Already a Bloomberg.com user?
Sign in with the same account.
The Obama Administration on Mar. 19 created a $5 billion fund that guarantees payments to struggling auto suppliers, especially those tied to providing parts to General Motors (GM) and Chrysler that are facing the possibility of bankruptcy.
The White House auto industry task force has been warned in recent weeks by automakers, auto industry consulting firms, and the parts suppliers themselves that a lack of credit could force as many as 500 parts suppliers into liquidation or Chapter 11 in the next 60 days.
The concern is that a sudden failure of so many supplier companies, such as such as American Axle (AXL), Lear (LEA) and Visteon, could plunge GM, Chrysler, and Ford (F) into even more dire financial straits because of the resulting disruption in automobile production, as well as cause job losses at foreign-owned auto plants that rely on some of the same supplier companies.
Parts suppliers have been even harder hit in many cases than the automakers by the steep drop in auto sales since last fall. Auto companies including GM and Chrysler have been hammering parts suppliers for lower prices over the last few years to lower their own costs. But suppliers calculate their profits based on an annualized vehicle selling rate, in many cases, of between 13 million and 15 million. The auto industry this year is selling at a rate of around 10 million, erasing even the skimpy profits the supplier companies were banking on.
Auto sales dropped 18% last year, but sales are running 39% below last year's levels in the first two months of this year.
Suppliers will get a government guarantee that money owed them by auto manufacturers for parts will be paid "no matter what happens to the recipient car company," according to the Treasury statement.
Participating suppliers will also be able to sell their receivables from car companies to the program at a discount, thus allowing them to borrow money in private markets more easily. Many suppliers have been unable to get loans from private financial institutions because of increasingly late payments for parts by auto manufacturers.
If 500 or more supplier companies failed in the next two months, the impact would not only be felt at GM and Chrysler, but at healthier companies such as Ford and Toyota (TM), which use the same suppliers. "It would cause havoc across the whole U.S. industry," said Laura Marcero from auto industry consulting firm Grant Thornton in Southfield, Mich., which recently issued a report on the supplier sector and has advised the White House.
Marcero says the supplier industry needs to be consolidated, with a lot of companies merging and buying each other out. "But it needs to be done in an orderly basis, not in emergency mode."
About 1,500 auto suppliers employ around 500,000 workers in the U.S.
The program by Treasury is not without its critics. The loan program for automakers has been unpopular with many Republicans. Senator Bob Corker (R-Tenn.), who is on the Senate Banking Committee, called the program "a violation of trust," and warned the White House that it would not help their cause should President Barack Obama have to come back to Congress for additional bailout funding for the industry. "Regardless of the merits, Treasury's decision to provide up to $5 billion to auto parts suppliers flies in the face of what they told us they would do in January—provide aid to GM and Chrysler and only for comprehensive restructuring," said Corker. "While most of us on Capitol Hill are very concerned about the supplier base, this is a violation of trust and another sleight of hand by this Administration which will make it very difficult for them to win congressional support at a time when they really need it. The Administration needs to work with Congress instead of running the country by executive fiat without checks and balances on the use of taxpayer money."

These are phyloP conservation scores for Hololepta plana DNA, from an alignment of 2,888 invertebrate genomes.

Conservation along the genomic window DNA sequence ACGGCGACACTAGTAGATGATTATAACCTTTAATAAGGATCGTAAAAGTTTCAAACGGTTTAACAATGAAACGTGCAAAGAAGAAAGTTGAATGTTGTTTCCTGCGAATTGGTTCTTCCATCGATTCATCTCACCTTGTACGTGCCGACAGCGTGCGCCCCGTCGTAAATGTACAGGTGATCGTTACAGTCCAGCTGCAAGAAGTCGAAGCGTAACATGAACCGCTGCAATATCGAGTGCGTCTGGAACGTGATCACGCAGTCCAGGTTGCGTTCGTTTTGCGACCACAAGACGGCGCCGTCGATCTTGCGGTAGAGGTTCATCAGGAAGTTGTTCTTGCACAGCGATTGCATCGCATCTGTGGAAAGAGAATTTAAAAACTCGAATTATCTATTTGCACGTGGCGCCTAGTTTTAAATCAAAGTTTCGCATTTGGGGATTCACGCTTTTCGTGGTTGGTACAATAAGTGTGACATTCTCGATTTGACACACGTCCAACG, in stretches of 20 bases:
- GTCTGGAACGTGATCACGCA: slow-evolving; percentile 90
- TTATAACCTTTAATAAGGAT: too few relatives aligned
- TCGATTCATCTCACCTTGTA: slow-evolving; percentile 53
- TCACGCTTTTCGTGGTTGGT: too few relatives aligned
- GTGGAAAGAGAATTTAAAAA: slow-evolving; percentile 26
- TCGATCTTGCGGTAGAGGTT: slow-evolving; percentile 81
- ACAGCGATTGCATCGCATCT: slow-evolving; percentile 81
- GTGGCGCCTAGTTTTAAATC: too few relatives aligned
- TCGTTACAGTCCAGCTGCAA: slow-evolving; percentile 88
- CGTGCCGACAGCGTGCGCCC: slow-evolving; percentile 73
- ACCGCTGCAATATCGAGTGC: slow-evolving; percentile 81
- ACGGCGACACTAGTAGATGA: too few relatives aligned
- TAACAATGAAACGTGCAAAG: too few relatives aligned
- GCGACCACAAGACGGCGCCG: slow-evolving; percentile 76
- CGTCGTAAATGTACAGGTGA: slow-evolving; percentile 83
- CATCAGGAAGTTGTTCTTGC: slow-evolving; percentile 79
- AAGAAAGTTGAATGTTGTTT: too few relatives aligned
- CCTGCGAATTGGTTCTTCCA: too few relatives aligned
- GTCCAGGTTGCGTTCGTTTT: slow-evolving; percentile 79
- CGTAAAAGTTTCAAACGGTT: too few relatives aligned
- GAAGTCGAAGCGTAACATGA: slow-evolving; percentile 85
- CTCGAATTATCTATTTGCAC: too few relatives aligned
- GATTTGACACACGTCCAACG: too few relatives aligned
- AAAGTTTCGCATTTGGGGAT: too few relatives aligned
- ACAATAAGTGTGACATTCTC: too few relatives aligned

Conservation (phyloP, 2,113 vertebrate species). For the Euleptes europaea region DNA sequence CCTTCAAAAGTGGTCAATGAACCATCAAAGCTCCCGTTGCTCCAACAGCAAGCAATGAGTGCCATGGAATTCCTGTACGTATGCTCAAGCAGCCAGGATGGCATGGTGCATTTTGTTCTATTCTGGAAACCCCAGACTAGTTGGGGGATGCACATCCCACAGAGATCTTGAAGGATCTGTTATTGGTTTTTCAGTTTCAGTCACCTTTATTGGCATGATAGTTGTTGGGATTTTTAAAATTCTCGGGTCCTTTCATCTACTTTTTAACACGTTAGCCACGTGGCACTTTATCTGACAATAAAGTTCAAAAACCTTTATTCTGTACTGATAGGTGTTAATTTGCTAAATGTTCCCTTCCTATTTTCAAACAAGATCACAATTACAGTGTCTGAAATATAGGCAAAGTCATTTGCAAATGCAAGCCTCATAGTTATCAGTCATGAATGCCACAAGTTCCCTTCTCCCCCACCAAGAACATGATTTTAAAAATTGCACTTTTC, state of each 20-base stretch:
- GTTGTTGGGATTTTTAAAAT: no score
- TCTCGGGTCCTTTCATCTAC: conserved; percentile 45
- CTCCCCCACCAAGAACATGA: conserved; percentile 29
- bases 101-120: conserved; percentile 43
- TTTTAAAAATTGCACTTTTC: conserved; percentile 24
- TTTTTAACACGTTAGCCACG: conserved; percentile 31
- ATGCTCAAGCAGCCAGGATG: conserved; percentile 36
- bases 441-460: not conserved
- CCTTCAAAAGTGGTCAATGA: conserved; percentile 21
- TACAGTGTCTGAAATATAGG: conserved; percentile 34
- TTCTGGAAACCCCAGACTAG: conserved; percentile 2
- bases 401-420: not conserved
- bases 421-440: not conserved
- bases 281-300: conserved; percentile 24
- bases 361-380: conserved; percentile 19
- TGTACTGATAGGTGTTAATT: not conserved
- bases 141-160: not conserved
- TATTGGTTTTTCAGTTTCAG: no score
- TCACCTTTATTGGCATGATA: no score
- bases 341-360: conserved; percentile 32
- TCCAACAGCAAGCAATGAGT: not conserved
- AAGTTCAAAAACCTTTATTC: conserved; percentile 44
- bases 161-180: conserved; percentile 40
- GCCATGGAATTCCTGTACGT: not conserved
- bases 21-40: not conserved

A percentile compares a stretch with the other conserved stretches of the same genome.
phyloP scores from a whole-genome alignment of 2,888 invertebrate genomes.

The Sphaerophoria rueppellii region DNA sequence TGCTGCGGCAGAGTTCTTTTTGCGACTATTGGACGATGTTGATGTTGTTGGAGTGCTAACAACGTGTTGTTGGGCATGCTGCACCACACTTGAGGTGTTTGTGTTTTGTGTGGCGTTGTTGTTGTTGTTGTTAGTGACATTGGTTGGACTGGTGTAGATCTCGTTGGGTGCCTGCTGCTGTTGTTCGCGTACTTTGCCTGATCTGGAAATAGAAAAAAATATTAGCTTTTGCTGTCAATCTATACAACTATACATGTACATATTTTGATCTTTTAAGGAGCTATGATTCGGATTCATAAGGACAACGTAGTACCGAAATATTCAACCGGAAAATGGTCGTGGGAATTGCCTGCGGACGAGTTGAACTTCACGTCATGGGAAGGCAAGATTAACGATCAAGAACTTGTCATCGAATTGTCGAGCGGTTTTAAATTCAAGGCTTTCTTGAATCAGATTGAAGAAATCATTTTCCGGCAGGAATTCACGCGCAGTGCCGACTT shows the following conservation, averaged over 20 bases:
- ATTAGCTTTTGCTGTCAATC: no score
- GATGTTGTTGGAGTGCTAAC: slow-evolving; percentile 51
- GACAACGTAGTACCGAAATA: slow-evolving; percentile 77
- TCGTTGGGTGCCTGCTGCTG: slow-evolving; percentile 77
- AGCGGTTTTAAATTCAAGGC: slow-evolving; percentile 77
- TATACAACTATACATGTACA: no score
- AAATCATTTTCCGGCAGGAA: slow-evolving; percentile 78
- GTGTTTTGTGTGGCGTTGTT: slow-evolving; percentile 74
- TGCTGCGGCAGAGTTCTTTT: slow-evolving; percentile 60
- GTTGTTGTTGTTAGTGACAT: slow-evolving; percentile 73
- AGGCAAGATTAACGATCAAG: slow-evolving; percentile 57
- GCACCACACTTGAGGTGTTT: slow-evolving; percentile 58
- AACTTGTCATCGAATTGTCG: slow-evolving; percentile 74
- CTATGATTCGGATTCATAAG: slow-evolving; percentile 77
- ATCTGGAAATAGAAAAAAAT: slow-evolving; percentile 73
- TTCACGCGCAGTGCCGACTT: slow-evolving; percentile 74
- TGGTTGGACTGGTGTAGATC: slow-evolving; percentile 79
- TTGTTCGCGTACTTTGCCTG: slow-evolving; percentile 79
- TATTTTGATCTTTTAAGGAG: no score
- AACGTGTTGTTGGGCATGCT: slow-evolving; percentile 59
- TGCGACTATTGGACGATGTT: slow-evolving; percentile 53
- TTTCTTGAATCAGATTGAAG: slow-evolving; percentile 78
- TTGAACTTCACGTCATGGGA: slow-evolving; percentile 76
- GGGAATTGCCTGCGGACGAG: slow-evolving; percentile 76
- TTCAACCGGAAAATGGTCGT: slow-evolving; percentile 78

GM and Chrysler, which jointly account for about 30% of the auto industry, are facing a Mar. 31 deadline to demonstrate to the White House that their restructuring plans are in place and sufficient to continue as going concerns if they receive additional federal loans. GM has already received $13.4 billion and is seeking $16.6 billion more. Chrysler has received $4 billion and is seeking $5 billion more. Many analysts and critics of the auto industry loan program, though, believe the companies will be back for more loans later this year.
In GM's case, the government is looking for the United Auto Workers to take half of the $20 billion GM owes in health-care trust payments in GM stock. And it is looking for GM bondholders to take a 66% "haircut" on the face value of $31.5 billion in debt they are holding. The automakers have been in negotiations with both the union and bondholders, but no agreements have been reached.
The Obama Administration's stance toward further loans for GM and Chrysler seems to have been affected by voter/consumer bailout fatigue. Despite the progress the companies have made in restructuring their operations, and the transparency of their finances compared with insurance giant AIG (AIG) or Merrill Lynch, public sentiment has been against a big bailout for automakers since last fall when the companies first went to Capitol Hill to ask for taxpayer loans.
Additionally, there is worry that GM in particular will take on so much government debt that it will never get out from under it unless the company is radically restructured under Chapter 11. One of the scenarios being looked at by the White House task force, according to sources, is how the effects of a GM bankruptcy on auto suppliers, Chrysler, and Ford could be minimized should one be necessary.
Kiley is a senior correspondent in BusinessWeek's Detroit bureau.